The ATP assay was conducted as previously described [23,24]. The reaction buffer containing 50 mM Tris–HCl (pH 7.5), 1.3 μg ml−1 luciferase, 0.05 mM D-luciferin, 1 mM DTT, 5 mM MgCl2, and 0.1 mM EDTA was added to the crude mitochondria solution. The reaction was initiated by addition of 0.1 mM ADP, and the luminescence was measured using EnVision Multilabel Reader 2104 (PerkinElmer, Waltham, MA, USA). The luminescence of each well was measured at 1 s intervals. The ATP synthetic activities of the crude mitochondria solutions were calculated by taking away the background luciferase activity in the presence of ADP. The relative ATP synthetic activity was normalized each protein concentration determined using the Bradford method [25] of the mutant strains. The values are expressed as a percentage of its activity of the parental strain. To test the functionality of mitochondria, the inhibitors (0.1 mM antimycin A, 0.5 mM CCCP, and 0.1 mM DCCD) were incubated with the crude mitochondria solution for 5 min before being subjected to the ATP assay.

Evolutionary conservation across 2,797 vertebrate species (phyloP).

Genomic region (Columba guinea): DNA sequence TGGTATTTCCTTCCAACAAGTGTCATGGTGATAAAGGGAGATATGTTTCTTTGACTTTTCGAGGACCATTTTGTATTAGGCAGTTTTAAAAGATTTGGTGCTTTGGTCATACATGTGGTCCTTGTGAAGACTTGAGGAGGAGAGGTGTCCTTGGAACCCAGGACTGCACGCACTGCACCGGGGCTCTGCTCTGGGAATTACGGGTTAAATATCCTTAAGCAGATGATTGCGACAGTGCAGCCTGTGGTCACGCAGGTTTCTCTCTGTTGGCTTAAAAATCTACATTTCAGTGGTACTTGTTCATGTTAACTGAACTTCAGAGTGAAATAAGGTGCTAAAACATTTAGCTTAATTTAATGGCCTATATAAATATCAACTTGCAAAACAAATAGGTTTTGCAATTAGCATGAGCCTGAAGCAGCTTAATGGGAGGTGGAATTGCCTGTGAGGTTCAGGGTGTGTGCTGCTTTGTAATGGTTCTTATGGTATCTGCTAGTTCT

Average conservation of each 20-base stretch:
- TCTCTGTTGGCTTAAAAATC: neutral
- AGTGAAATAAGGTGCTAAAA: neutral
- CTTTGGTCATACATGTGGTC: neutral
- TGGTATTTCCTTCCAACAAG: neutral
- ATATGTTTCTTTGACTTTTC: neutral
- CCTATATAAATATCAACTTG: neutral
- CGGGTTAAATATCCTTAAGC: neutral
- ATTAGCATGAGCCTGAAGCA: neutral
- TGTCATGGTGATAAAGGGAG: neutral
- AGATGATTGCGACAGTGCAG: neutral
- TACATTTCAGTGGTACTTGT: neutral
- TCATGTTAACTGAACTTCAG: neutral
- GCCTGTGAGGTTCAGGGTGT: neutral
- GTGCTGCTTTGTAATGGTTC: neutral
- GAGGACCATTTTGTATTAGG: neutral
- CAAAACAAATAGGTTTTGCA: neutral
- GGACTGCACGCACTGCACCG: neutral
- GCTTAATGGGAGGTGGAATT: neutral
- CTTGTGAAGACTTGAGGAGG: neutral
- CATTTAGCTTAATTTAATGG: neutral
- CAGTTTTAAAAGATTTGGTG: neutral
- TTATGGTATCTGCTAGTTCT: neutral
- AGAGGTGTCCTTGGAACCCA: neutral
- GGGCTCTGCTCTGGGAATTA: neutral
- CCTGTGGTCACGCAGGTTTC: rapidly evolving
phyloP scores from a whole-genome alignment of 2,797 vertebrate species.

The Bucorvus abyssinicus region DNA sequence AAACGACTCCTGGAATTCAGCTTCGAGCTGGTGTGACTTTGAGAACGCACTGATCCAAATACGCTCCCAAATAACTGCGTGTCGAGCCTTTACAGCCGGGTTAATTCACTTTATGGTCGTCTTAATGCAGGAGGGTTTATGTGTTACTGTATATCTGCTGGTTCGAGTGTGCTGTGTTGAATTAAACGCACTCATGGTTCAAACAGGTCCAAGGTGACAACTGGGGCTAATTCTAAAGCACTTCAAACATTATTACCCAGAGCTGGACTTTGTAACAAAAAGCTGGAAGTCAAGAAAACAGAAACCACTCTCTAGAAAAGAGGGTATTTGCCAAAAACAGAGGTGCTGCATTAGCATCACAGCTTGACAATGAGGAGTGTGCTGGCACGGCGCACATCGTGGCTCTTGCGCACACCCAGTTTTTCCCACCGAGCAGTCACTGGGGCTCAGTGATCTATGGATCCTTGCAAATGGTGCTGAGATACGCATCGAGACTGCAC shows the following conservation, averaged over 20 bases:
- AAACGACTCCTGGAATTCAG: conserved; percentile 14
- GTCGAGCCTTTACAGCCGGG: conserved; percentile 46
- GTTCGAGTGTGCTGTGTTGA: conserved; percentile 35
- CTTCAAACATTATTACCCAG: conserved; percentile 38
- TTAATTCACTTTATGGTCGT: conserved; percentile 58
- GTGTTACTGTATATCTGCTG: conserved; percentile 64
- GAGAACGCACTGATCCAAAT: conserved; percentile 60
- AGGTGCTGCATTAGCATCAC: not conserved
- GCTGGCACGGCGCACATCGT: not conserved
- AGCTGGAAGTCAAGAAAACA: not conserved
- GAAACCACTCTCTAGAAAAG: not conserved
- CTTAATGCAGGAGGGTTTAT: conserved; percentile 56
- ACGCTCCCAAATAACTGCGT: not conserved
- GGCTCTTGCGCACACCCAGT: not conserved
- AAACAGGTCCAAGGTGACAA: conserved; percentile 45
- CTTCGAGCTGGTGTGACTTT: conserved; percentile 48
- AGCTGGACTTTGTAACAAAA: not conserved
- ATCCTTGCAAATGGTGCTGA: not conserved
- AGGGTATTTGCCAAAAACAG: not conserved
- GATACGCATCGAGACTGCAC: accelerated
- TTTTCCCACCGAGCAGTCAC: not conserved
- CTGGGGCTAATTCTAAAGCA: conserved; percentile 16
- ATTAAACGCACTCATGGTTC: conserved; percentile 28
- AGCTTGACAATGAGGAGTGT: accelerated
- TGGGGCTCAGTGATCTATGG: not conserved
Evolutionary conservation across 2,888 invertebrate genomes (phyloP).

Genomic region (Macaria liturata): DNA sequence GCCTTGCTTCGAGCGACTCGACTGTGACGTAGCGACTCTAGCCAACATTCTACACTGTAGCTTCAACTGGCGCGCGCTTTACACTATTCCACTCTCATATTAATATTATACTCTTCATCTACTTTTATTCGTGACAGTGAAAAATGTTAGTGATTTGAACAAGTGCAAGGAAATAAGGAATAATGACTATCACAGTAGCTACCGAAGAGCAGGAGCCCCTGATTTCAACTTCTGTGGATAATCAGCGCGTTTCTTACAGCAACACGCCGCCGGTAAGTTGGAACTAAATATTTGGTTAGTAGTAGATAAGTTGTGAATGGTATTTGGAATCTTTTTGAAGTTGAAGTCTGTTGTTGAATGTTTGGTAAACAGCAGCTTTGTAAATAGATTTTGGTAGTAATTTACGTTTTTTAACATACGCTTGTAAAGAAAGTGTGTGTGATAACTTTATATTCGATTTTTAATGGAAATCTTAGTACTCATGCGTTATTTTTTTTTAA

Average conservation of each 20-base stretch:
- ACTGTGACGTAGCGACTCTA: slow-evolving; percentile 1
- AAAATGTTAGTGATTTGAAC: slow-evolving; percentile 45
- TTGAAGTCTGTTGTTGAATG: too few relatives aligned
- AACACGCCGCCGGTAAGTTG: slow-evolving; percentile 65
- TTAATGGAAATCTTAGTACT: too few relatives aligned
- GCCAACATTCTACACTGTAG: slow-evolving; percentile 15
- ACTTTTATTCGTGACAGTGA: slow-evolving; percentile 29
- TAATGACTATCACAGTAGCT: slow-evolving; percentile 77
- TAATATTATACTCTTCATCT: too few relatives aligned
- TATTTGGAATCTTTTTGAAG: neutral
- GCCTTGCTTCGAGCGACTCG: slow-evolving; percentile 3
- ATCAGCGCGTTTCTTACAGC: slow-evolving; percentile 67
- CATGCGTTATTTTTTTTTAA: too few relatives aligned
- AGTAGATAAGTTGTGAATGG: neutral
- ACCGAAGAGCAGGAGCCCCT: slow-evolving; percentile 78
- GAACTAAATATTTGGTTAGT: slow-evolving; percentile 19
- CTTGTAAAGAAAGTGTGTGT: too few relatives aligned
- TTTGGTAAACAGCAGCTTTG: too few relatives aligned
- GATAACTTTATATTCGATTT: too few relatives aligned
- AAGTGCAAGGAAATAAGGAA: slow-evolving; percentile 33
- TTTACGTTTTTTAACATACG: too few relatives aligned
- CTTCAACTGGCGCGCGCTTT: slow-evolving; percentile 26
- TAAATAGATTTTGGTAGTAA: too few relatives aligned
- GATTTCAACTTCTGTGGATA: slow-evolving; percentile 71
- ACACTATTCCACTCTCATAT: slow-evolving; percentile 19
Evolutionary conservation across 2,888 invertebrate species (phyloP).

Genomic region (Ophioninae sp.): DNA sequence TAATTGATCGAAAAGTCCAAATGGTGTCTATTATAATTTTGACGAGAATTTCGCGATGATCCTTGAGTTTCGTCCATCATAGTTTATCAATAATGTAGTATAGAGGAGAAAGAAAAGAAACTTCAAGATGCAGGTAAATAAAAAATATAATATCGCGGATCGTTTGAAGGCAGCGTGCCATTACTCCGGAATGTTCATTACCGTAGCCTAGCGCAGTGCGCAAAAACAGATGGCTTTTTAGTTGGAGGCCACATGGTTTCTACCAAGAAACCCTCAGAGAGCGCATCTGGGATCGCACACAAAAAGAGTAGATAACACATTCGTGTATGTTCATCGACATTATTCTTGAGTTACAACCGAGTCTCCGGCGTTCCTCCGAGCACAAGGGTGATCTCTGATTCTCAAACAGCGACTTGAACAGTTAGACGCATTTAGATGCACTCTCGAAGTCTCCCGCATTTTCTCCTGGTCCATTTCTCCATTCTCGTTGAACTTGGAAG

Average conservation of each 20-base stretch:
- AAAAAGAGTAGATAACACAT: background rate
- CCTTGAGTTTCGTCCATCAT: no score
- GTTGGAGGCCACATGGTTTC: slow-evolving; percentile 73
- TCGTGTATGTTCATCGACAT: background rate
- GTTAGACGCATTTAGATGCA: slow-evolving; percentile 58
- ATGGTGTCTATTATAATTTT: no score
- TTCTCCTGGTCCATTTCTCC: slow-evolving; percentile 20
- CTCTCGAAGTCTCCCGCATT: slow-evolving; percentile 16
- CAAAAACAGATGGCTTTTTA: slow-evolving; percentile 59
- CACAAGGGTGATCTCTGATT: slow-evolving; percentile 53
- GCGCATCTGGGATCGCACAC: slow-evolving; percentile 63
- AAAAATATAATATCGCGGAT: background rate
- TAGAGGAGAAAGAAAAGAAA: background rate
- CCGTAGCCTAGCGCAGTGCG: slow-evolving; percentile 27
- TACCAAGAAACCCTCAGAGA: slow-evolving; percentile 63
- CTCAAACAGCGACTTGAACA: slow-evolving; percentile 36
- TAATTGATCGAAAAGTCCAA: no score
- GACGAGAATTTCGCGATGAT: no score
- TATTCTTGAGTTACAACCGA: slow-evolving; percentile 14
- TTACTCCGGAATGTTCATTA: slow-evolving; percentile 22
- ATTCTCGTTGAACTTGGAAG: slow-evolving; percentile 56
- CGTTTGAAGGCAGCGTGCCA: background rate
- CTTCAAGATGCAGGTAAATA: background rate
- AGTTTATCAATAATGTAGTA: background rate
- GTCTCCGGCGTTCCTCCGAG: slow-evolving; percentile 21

High-throughput measurement for mitochondrial ATP synthesis

The glycerol stock of yeast gene-deletion mutants was inoculated with a sterilized toothpick to 5 ml of YPD medium. Cells were cultured overnight at 30°C with shaking. The cells were harvested by centrifugation (3,000 × g, 10 min, 4°C) and washed twice with distilled water. The purification of mitochondria was conducted as described above. Protein concentration was measured with the Bio-Rad assay system (Bio-Rad, Hercules, CA, USA) using bovine serum albumin as the standard. Relative specific activity (%) was calculated from the ratio of total activity divided by total protein concentration of the mutant strain to that of the parental strain. Z’ of this assay can be calculated as 0.58.



Adenosine 5′-triphosphate


Glycerol 3-phosphate






Proton motive force


Nicotinamide adenine dinucleotide hydrogen




Ethylenediaminetetraacetic acid




Phenylmethylsulfonyl fluoride





This study was supported by a Grant-in-Aid for Scientific Research on Innovative Areas (“Matryoshka-type evolution”, 23117001) from the Ministry of Education, Culture, Sports, Science and Technology, Japan. K.Y. Hara was supported by a Grant-in-Aid for Young Scientists (B) (22760608). This study was also supported by Creation of Innovation Centers for Advanced Interdisciplinary Research Areas (Innovative Bioproduction Kobe, iBoiK), MEXT, Japan.

Authors’ Affiliations

Organization of Advanced Science and Technology, Kobe University
Department of Chemical Science and Engineering, Graduate School of Engineering, Kobe University